So why didn’t we adopt a strategy of the promotion of individual political and economic rights? We forgot that there were a set of countries that had already developed—Japan, Western Europe, and North America. The decision was made to exclude those who had already developed as models for developing countries in the post-WWII era. We could not imagine that the solutions that worked for us would also work for poor people of another race.

And so we developed the technocratic solution, forgetting that the technocratic solution had driven the colonial empires. “The colonialists were so racist that they could not imagine that the solutions that worked for us rich people would also work for poor people. They couldn’t imagine that poor people were just like us, except without money.”

Easterly continues, “it wasn’t the shortage of technical solutions that was causing poverty because we already knew them 70 years ago. It was the technocratic autocratic power of the colonialists that did not actually have the incentives to make these things work.” The colonialists argued that they first had to solve the problem of poverty before they could give the colonial population political rights—an argument for continued domination. When in reality, it is not possible to solve the problem of poverty without economic and political rights.

When the transfer of power did take place, what often happened was the trading in of colonial autocrats for indigenous autocrats who acted just like their predecessors. And so instead of the divine right of kings it becomes “the development rights of dictators.” It is “frankly easier to assume that the government you are working with is good and it simplifies our problems as development experts to just hand them a list of technical solutions.” But we have to recognize that we do not have all the answers for poor people.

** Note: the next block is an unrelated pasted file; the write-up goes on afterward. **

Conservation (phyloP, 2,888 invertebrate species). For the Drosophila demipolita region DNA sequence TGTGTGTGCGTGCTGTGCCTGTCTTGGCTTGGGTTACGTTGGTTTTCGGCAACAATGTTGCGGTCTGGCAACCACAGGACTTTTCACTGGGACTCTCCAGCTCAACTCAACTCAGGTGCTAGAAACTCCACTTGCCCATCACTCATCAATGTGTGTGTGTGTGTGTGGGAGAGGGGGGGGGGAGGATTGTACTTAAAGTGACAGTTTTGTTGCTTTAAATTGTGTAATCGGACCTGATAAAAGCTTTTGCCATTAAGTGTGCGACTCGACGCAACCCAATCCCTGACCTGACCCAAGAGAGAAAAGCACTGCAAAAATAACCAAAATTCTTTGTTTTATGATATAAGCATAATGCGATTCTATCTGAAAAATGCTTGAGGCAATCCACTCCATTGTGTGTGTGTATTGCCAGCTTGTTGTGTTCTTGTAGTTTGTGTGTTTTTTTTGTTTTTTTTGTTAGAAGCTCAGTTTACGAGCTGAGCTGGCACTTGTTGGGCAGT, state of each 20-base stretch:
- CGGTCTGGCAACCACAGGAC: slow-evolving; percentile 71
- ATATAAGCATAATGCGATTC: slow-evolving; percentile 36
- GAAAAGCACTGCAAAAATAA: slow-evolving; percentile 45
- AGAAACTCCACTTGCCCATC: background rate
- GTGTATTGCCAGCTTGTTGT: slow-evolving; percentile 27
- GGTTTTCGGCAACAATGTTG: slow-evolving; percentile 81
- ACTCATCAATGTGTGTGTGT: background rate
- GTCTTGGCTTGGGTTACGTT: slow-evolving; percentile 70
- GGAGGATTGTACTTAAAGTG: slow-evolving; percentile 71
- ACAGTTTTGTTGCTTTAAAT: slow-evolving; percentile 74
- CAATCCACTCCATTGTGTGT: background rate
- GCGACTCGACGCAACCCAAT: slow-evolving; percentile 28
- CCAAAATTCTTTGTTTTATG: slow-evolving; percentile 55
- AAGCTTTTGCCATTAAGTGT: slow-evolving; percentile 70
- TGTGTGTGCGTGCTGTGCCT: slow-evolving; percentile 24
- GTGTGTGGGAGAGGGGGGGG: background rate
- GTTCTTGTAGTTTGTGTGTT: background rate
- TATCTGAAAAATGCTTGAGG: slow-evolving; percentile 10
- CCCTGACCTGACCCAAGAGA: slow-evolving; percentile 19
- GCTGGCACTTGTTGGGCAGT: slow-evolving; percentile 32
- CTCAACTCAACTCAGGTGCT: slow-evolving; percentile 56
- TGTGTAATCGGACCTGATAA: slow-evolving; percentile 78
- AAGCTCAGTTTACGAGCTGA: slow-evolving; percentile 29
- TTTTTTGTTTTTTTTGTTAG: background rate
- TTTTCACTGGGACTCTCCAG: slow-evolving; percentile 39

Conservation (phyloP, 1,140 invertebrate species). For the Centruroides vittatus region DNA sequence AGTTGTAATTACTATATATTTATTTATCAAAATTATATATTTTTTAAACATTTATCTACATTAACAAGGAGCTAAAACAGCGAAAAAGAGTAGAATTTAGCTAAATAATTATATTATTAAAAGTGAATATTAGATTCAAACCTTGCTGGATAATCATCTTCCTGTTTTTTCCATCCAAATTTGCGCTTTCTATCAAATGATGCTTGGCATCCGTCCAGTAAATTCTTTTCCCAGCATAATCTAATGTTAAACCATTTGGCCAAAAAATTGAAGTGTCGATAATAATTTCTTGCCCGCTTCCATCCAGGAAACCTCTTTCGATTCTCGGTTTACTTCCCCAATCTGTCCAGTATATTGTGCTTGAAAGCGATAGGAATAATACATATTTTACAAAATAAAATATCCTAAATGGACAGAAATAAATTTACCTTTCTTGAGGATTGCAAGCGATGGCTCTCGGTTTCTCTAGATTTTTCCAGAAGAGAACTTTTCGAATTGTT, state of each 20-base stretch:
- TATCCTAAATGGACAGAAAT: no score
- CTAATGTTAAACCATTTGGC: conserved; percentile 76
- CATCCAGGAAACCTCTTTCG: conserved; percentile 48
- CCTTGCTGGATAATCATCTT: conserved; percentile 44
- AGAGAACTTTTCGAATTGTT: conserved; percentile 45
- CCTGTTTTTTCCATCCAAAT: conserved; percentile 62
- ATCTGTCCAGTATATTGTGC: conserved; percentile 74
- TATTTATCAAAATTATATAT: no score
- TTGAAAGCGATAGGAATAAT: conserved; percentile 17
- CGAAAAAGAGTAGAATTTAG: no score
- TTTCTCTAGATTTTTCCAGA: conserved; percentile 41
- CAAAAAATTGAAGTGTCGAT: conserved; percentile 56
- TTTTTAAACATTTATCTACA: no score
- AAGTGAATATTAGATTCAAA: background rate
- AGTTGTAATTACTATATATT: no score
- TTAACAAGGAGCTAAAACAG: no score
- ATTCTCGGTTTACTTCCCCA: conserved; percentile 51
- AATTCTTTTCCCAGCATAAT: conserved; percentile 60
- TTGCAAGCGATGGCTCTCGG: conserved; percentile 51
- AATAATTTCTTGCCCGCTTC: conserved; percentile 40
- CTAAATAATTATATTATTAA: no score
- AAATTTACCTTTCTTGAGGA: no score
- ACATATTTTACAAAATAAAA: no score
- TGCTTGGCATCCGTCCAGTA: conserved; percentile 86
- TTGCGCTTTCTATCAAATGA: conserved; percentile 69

According to Easterly, “there is one last myth that makes people believe in benevolent autocrats…. And I’ll summarize the evidence for benevolent autocrats that is a part of this myth in one word: China…. China is an authoritarian country and its had remarkable economic growth.” In this vein, he also mentions South Korea. This is one of the strongest reasons that people believe in benevolent autocrats.”

But if “a high level of political and economic rights results in a high level of prosperity,” then a little change in political freedom and a lot of economic freedom also results in positive results. And that is what has happened. Beginning at an abysmally low level, both countries have made dramatic improvements. And in Korea economic freedom was followed by political freedom and democratic change. “Poverty is not caused by a shortage of experts; it is caused by a shortage of rights,” Easterly said.

Easterly argues that the principles of development have been wrong. “It’s a myth that the technocratic solution is a solution. It’s a myth that the blank slate is blank. It’s a myth that benevolent autocrats are benevolent.”

“If the ideas are wrong, we have now a battle of ideas. He then quotes John Maynard Keynes who said, “The ideas of economists…both when they are right and when they are wrong, are more powerful than is commonly understood. Indeed the world is ruled by little else. Practical men…are usually the slaves of some defunct economist.”

“If you don’t agree with the ideas that I have stated…that’s fine. You can join the debate on the other side. The important thing is just that we have a debate.” To date there have been no discussions. The World Bank President has never used the word democracy. Easterly then quotes an Ethiopian blogger, Eskender Nega, who was sentenced by Meles Zeenawi to 18 years in jail for speaking out, “‘Democracy should no longer be seen as the esoteric virtue of Westerners, but the ubiquitous expression of our common humanity. Tyranny is increasingly unsustainable; it is doomed to failure.’”

As we wrestle with the questions of climate change, the future of agricultural production, and how to feed the world in 2050 and beyond, it is critical that we engage in a vigorous, broader discussion about effective international development.


Daryll E. Ray holds the Blasingame Chair of Excellence in Agricultural Policy, Institute of Agriculture, University of Tennessee, and is the Director of UT’s Agricultural Policy Analysis Center (APAC). Harwood D. Schaffer is a Research Assistant Professor at APAC. (865) 974-7407; Fax: (865) 974-7298; dray@utk.edu and hdschaffer@utk.edu; http://www.agpolicy.org.